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Leibniz vs. Stahl: A controversy well beyond medicine and chemistry

Abstract : Between 1707 and 1708, Georg Ernst Stahl presented his medical doctrine under the title Theoria Medica vera. Leibniz immediately questioned certain points in Stahl's doctrine. He made two principal points: the first dealt with three general questions on the logical and metaphysical foundations of science; the second focused on certain specific statements made by Stahl in his treatises. The controversy between Stahl and Leibniz can be used as a prism through which the debate within the République des Lettres about the living body can be analyzed. Leibniz's philosophy is built as a diachronic and synchronic dialogue, which aims at building an encyclopaedia, that makes sense of reality. What is at stake in the controversy is a definition of the organism as mixed and living. Therefore, the questions this essay deals with are: Why, and how, does Leibniz use the method of controversy to define his object, the organism, as a mixed and living body? I submit that the use of this method reflects a search for a touchstone for assessing two theses concerning the same object. That is to say, through their controversy, Leibniz and Stahl test their two incompatible philosophies of nature: the controversy should help to establish which philosophy of nature corresponds most adequately to the contemporary state of knowledge in medicine and chemistry.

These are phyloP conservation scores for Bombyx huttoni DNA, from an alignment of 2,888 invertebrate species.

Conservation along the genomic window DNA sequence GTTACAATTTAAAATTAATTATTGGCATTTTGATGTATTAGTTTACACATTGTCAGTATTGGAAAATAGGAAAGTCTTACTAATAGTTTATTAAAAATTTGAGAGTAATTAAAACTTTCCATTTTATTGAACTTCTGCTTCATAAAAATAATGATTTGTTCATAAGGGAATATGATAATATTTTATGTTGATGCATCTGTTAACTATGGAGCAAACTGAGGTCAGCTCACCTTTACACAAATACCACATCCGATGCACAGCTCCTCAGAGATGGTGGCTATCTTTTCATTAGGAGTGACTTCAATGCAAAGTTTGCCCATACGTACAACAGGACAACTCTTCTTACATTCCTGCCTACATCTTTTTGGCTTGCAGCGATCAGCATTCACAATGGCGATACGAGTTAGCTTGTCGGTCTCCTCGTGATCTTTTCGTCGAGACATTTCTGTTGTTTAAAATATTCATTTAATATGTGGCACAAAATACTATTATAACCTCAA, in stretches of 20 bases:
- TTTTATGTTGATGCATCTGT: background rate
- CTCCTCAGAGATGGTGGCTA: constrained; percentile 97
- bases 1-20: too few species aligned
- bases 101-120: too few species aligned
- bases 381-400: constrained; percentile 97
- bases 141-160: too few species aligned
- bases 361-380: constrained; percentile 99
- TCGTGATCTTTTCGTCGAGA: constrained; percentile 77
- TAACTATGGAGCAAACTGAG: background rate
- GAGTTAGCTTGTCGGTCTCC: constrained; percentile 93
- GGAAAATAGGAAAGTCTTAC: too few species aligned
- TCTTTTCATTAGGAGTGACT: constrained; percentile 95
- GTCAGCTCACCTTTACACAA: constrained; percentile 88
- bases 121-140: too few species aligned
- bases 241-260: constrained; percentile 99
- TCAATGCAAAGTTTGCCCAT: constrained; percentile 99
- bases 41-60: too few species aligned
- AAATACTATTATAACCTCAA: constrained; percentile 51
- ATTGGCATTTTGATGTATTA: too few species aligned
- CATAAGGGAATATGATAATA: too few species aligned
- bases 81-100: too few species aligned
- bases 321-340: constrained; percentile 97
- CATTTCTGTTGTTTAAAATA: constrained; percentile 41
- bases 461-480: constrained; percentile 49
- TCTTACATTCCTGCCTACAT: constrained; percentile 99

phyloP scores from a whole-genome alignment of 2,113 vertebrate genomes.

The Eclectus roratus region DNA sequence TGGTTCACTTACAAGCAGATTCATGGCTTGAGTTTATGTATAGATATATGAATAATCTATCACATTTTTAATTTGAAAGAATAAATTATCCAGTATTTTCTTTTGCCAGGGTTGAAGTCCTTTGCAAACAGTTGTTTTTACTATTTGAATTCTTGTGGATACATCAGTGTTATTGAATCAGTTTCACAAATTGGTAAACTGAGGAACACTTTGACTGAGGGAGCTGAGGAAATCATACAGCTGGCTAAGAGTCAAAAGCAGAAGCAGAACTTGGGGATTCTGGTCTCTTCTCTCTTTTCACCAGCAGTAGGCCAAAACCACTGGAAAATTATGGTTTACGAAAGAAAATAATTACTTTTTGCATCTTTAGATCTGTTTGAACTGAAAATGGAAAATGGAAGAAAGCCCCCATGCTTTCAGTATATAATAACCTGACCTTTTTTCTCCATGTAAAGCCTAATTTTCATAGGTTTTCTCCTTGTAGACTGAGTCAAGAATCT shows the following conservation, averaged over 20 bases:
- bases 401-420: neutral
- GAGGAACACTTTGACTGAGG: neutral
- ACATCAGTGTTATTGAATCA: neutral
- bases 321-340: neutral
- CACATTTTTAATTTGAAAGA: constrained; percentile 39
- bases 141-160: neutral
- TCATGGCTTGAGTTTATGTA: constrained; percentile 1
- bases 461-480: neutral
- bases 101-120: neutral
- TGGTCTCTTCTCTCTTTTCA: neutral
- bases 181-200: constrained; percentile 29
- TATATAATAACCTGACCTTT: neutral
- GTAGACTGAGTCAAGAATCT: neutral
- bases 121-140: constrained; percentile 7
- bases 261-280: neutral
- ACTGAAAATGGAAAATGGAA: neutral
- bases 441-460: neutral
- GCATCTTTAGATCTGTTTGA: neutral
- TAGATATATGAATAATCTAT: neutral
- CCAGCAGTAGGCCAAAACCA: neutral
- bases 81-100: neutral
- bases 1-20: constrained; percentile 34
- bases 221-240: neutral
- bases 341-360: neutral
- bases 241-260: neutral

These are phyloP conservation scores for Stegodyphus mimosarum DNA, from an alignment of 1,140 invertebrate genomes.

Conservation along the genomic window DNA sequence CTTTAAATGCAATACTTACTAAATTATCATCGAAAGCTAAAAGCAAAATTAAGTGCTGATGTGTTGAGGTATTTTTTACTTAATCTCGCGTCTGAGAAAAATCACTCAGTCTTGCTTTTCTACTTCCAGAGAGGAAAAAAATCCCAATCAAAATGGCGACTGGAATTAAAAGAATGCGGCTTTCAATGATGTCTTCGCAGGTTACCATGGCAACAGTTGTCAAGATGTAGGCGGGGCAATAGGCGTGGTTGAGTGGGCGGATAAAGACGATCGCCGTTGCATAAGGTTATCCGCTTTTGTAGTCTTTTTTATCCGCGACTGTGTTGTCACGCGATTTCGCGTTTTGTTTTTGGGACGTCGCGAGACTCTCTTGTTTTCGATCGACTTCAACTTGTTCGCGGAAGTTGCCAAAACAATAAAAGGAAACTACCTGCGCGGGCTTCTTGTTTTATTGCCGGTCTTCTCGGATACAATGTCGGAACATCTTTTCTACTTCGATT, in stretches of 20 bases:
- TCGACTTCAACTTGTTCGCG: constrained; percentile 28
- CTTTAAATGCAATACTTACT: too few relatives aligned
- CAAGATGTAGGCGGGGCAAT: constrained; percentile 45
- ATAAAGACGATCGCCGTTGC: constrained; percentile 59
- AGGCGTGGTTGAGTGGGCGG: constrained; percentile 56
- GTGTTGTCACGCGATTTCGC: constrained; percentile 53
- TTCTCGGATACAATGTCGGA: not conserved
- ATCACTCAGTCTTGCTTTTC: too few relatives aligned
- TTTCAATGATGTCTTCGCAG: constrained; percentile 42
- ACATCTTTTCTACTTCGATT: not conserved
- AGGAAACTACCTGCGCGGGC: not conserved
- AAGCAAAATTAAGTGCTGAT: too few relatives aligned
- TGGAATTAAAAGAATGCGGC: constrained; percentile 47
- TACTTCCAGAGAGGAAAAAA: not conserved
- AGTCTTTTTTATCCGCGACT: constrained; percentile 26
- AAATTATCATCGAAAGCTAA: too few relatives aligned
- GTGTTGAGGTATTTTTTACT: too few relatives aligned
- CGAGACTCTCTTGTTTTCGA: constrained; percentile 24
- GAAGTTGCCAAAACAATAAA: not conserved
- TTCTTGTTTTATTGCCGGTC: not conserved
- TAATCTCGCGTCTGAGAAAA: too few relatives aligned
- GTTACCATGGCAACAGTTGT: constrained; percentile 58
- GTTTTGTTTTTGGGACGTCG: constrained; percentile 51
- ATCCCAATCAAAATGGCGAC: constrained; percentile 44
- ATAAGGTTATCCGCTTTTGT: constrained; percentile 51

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Contributor : Sarah Carvallo <>
Submitted on : Monday, December 2, 2013 - 4:47:06 PM
Last modification on : Wednesday, November 20, 2019 - 3:01:12 AM

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Sarah Carvallo. Leibniz vs. Stahl: A controversy well beyond medicine and chemistry. Dascal Marcelo. The Practice of Reason. Leibniz and his controversies., John Benjamins Publishing Company, pp.101-136, 2010, 9789027218872. ⟨halshs-00912831⟩

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